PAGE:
The Retail Sector and the North West: An Overview
It’s been a tough few years for businesses in the North West, and retail is a sector that’s been hit hard.
Now, however, things could be looking up. The North West as a whole is performing well and helping drive the recovery, with positive signs for retail.
In this blog series we will be looking at the retail sector in the North West, its current health and future challenges, and what it takes to survive and grow a retail business.
Retail is a highly competitive sector where businesses must be continually ahead of the game. You have to have an eye on new technologies, sales margins and pricing levels to compete. The aim of the game is to increase sales and retain customers.
It remains the largest private sector industry in the UK, despite the loss of major retailers such as Comet, JJB Sports, Woolworths, Focus, Phones4U and many more in the economic crash.
Figures suggest retail sales are buoyant driven by continued low inflation, giving households greater spending power. But even huge names like Marks & Spencer, Next and Tesco are not immune to the brutal nature of the spending market and the increasingly savvy shopper, with all reporting disappointing recent sales.
Some of the most useful markers of a retail business’ performance (KPIs) are sales and gross margin, sales per square foot, average customer spend, number of units purchased per transaction, stock turnover rate and sell-through rate.
These can identify performance trends, help to formulate marketing strategies and offers, determine the mark-up percentage for products, and identify effective store layouts.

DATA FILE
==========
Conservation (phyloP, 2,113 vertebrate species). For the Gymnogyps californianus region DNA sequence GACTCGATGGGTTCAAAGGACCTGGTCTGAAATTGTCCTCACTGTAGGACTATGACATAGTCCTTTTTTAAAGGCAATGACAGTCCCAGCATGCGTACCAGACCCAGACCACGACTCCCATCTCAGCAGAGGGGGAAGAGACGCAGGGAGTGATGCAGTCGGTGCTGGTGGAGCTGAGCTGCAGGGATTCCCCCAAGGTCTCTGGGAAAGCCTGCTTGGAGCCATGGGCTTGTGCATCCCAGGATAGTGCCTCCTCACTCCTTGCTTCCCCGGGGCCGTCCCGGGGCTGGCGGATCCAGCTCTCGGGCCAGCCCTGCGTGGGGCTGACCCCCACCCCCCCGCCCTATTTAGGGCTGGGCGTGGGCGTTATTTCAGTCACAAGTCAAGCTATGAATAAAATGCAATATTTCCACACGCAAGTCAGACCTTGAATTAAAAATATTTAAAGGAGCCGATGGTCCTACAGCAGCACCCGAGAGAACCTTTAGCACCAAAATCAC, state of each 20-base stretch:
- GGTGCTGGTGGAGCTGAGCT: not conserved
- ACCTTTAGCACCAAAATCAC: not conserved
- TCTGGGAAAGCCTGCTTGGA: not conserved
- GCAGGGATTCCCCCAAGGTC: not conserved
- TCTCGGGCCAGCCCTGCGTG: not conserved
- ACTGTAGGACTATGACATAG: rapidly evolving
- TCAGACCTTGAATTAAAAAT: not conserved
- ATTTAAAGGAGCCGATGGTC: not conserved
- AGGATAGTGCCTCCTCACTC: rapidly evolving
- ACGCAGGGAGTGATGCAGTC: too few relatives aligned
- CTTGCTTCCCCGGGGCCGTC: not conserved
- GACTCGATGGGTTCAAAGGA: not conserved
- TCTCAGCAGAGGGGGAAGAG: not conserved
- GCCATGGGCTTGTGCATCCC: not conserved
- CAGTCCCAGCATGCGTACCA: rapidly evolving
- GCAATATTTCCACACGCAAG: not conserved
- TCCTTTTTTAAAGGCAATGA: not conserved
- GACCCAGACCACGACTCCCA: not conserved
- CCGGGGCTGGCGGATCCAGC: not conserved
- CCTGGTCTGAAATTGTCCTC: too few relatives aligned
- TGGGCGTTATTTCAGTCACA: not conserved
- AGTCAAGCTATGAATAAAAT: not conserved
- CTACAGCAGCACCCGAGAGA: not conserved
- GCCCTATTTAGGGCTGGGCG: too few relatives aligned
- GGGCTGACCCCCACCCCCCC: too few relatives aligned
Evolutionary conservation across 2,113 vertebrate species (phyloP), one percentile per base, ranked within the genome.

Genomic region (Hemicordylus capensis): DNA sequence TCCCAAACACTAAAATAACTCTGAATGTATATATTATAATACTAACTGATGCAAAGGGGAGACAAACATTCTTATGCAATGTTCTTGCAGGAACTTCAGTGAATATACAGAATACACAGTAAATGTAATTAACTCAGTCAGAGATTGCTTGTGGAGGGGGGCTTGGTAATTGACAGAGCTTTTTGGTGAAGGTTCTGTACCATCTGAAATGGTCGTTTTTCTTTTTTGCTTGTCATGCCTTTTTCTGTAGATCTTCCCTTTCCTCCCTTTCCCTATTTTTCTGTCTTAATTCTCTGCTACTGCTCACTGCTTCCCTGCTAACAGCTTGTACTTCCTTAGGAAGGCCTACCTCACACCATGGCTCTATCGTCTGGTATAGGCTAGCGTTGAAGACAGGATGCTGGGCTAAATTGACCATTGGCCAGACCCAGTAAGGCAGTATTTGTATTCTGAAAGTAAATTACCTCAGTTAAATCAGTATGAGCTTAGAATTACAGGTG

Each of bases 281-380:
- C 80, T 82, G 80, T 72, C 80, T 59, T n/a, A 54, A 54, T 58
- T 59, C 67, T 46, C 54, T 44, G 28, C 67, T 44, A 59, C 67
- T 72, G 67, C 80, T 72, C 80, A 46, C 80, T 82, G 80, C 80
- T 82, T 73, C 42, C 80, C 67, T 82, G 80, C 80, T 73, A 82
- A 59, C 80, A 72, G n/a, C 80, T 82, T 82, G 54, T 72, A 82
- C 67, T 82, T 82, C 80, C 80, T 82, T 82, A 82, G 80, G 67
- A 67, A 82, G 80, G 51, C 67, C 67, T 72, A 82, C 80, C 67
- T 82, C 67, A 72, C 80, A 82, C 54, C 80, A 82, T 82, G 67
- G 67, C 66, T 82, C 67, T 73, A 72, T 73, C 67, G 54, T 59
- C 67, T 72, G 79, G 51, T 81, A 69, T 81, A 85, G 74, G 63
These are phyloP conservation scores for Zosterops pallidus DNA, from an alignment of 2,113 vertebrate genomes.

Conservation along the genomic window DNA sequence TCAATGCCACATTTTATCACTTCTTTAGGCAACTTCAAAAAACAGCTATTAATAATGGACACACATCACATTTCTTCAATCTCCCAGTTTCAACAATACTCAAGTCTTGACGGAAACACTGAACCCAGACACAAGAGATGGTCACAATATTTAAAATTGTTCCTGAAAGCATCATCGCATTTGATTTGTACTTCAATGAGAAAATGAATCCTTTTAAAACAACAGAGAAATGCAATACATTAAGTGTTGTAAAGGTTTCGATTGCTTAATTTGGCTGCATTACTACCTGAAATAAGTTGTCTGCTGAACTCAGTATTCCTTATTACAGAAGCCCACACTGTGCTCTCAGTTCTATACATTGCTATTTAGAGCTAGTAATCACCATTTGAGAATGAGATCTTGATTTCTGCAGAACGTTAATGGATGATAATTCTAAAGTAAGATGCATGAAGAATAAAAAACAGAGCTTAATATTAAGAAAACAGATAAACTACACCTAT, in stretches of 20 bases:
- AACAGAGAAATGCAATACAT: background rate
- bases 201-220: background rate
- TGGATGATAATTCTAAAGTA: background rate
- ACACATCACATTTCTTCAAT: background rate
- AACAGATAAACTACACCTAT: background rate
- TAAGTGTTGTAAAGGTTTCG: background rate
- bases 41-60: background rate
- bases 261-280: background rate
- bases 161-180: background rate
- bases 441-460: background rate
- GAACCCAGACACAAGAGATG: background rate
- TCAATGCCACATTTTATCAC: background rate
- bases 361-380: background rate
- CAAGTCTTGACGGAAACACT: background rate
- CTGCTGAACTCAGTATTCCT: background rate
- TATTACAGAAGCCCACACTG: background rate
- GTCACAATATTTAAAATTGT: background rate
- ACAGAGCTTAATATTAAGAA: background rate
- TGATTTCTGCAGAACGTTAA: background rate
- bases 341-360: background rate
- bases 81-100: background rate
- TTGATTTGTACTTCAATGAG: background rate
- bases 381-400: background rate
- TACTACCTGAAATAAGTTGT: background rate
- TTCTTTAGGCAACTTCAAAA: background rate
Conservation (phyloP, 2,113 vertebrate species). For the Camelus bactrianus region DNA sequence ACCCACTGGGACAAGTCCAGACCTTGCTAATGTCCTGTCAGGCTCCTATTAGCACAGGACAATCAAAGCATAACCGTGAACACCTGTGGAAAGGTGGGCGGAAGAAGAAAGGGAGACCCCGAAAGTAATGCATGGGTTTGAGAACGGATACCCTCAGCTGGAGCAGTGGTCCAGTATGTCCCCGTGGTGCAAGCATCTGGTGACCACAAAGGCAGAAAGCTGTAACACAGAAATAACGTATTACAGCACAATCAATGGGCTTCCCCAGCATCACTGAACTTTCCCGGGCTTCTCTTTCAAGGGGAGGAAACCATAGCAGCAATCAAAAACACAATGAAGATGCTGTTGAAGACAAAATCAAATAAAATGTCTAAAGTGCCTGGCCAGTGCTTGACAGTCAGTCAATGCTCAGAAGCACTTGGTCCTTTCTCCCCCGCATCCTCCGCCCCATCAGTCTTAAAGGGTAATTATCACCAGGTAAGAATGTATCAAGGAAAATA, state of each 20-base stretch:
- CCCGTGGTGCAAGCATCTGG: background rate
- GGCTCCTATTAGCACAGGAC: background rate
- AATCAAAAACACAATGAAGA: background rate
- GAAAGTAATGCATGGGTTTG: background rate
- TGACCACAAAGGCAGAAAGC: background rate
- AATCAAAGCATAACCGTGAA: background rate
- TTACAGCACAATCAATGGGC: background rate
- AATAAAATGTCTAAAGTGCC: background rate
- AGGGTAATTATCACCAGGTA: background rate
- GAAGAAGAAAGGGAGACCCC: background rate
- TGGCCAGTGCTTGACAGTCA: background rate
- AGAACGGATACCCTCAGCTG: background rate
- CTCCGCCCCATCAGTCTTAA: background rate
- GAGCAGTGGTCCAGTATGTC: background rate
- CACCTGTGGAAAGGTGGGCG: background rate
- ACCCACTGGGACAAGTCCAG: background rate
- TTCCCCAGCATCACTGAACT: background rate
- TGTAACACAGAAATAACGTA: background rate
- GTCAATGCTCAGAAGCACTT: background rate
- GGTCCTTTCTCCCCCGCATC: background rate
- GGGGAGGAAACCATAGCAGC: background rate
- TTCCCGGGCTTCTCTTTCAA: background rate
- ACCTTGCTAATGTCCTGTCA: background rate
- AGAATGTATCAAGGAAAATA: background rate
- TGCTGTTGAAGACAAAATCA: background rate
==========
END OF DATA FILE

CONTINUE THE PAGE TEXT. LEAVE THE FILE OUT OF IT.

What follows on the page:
Keeping track of these KPIs helps determine what is profitable – and what’s not. It helps decide whether you should mark a product down, buy more of it, negotiate a better price from suppliers, buy less or stop stocking it altogether.
This is where a stream of high quality information on KPIs put together in insightful, intuitive reports, dashboards and forecasts is essential. Without access to the right information compiled in an effective way, it’s easy to overlook areas of the business that are unprofitable, or even costing you money.
Ultimately, however, retailers are at the mercy of the consumer, and they are a demanding bunch. Customers want good old fashioned service – and the convenience of new technologies, which we will explore in later blogs.
In the North West there are around 31,000 retail businesses – 12 per cent of local businesses (People 1st Retail Labour Market Review 2013), the highest number of retail businesses after London and the South East. The sector employs around 335,000 people in the region.
The biggest names in North West retail include Iceland Foods, Lookers motor retail, Matalan, JD Sports, B&M Bargains, Bargain Booze, T J Hughes, T J Morris which owns Home Bargains, and N Brown, which operates the historic J D Williams and internet shopping brands including Simply Be.
Analysis shows the region’s retail is largely driven by home shopping and discount stores. Shop Direct, which owns the Littlewoods brand, and B&M Bargains are both Liverpool-based and significant employers in the region.
In the next blog in this series, we will be looking more in depth at the retail sector in the North West and exploring some marketing tips and advice for retail entrepreneurs.